This evening, I have been lounging about with Margaret Drabble. I can't say that I've ever read one of her novels - although I have quickly added some of her classics to my reading list. Towards the end of the interview, she refers to Freud a few times. She's grappling with events, with how the passing of time relates to who you are, and to where you are.
On surprises and familiarities (and a beautiful understanding of mortality):
There's an essay by Freud in which he discusses the uncanny feeling of being both familiar with and utterly surprised by something. I think this is one of the most distressing, but important feelings in life. The feeling that I knew this all along, but I never knew it before. Freud would argue we feel this about sex. The first time we find out what it actually is, we think “how absolutely astonishing and impossible,” but at the same time we know we knew.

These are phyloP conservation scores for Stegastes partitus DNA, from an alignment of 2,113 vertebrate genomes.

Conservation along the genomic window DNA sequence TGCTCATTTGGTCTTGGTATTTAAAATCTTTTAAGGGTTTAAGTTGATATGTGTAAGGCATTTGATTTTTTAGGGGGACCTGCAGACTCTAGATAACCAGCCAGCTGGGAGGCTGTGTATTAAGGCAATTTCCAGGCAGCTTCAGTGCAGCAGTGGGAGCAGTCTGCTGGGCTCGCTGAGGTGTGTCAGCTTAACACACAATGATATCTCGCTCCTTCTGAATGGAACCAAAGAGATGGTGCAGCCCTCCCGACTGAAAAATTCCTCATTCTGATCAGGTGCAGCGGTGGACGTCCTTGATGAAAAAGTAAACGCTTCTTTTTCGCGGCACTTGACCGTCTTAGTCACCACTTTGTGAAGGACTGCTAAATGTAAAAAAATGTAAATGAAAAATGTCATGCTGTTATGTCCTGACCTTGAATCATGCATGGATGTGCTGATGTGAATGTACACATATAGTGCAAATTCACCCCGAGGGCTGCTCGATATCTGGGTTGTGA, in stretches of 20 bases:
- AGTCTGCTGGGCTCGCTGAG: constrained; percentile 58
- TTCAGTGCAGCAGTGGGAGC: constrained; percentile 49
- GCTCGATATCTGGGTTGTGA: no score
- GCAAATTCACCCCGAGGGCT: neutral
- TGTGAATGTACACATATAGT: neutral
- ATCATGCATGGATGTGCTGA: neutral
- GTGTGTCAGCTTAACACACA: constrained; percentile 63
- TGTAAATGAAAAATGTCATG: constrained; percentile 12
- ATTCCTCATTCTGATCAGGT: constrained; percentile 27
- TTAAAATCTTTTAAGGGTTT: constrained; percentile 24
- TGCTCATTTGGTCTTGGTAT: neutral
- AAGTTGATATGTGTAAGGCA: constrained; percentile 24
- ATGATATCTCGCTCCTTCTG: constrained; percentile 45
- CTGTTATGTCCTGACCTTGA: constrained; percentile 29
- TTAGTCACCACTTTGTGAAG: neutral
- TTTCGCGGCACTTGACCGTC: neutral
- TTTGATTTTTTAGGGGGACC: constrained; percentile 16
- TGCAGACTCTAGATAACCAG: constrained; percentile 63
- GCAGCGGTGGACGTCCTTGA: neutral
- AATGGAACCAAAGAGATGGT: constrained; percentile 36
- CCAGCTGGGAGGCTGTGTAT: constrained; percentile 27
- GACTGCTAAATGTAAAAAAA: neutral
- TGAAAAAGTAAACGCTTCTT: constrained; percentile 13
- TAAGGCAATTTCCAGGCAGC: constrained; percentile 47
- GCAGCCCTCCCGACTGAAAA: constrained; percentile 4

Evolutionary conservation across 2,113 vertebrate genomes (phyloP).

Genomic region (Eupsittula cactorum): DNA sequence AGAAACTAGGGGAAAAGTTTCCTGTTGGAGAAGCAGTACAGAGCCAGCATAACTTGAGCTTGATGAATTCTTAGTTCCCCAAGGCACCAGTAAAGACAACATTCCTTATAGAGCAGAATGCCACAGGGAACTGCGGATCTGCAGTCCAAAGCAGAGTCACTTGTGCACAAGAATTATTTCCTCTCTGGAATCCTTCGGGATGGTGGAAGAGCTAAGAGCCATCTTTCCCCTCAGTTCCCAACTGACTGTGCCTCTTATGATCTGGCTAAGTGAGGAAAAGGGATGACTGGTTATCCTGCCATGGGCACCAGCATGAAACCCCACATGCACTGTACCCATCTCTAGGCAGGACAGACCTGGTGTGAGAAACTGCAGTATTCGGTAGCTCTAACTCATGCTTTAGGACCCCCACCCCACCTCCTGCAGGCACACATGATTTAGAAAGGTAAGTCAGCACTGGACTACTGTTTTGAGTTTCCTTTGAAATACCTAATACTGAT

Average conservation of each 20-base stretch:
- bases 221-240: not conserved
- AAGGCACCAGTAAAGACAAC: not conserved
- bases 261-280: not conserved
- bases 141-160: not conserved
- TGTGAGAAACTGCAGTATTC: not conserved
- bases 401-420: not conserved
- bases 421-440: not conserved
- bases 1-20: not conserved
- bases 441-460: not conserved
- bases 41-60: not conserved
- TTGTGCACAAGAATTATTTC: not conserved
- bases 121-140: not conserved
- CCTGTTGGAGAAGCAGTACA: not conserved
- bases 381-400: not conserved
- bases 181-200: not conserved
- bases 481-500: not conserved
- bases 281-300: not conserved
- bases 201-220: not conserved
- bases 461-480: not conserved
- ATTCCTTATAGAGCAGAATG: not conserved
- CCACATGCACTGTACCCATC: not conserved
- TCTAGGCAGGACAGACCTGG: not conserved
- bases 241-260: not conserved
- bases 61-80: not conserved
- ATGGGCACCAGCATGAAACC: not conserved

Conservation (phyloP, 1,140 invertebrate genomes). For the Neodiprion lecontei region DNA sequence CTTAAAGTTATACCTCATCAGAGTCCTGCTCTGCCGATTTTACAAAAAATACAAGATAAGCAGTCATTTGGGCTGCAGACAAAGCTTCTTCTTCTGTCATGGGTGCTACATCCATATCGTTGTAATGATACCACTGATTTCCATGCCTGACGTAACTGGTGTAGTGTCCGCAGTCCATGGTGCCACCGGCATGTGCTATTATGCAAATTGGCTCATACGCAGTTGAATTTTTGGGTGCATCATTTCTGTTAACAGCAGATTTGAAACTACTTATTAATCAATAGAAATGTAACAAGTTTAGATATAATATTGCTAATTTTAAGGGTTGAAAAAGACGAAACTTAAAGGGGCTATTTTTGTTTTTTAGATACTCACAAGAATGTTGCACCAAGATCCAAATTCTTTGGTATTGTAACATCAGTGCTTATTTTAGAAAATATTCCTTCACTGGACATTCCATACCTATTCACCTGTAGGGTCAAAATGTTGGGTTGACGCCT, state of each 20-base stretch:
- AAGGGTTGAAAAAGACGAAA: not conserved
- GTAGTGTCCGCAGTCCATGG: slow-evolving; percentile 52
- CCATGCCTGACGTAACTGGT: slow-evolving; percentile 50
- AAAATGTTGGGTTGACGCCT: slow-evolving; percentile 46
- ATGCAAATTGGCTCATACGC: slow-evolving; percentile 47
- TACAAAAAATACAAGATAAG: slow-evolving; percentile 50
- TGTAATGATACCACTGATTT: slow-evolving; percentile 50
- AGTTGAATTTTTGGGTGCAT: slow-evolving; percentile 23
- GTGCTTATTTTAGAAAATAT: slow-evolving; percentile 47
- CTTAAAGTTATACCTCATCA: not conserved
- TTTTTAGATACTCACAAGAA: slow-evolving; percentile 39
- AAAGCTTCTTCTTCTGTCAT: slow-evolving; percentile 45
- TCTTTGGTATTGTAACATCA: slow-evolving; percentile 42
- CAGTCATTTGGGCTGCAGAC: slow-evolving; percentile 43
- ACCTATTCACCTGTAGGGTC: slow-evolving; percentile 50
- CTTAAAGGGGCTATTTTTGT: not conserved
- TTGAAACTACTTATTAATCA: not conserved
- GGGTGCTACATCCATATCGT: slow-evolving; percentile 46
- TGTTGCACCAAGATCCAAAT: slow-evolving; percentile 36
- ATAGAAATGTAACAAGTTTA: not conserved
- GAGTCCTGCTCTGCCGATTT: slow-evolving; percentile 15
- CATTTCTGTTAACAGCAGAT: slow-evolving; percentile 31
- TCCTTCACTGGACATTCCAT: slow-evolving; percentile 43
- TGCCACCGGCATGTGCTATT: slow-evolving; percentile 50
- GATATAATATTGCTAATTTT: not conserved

I'm sure death feels a bit like that. In fact I've often had a dream in which I am just about to die and my last words are, “Oh, that was what it was like. I did know really, but now I know for real.” And then I wake up.
And on coincidence:
Freud takes a harsher view. His view is that they are coincidences and the idea that our need to see them as not being so, like our need to avoid that death really is death, contorts the whole of human life: that the whole of human culture is distorted by our desperate need to avoid the truth.
I'm perpetually tossed between these two interpretations of life. It is a fact that if you have faith of a certain sort, then certain things will happen for you or for those that you love. But this is only in a way like watering a plant. One of the images I like best is the plant in The Waterfall that Jane keeps on watering long after she thinks that it's dead. And then it begins to grow again.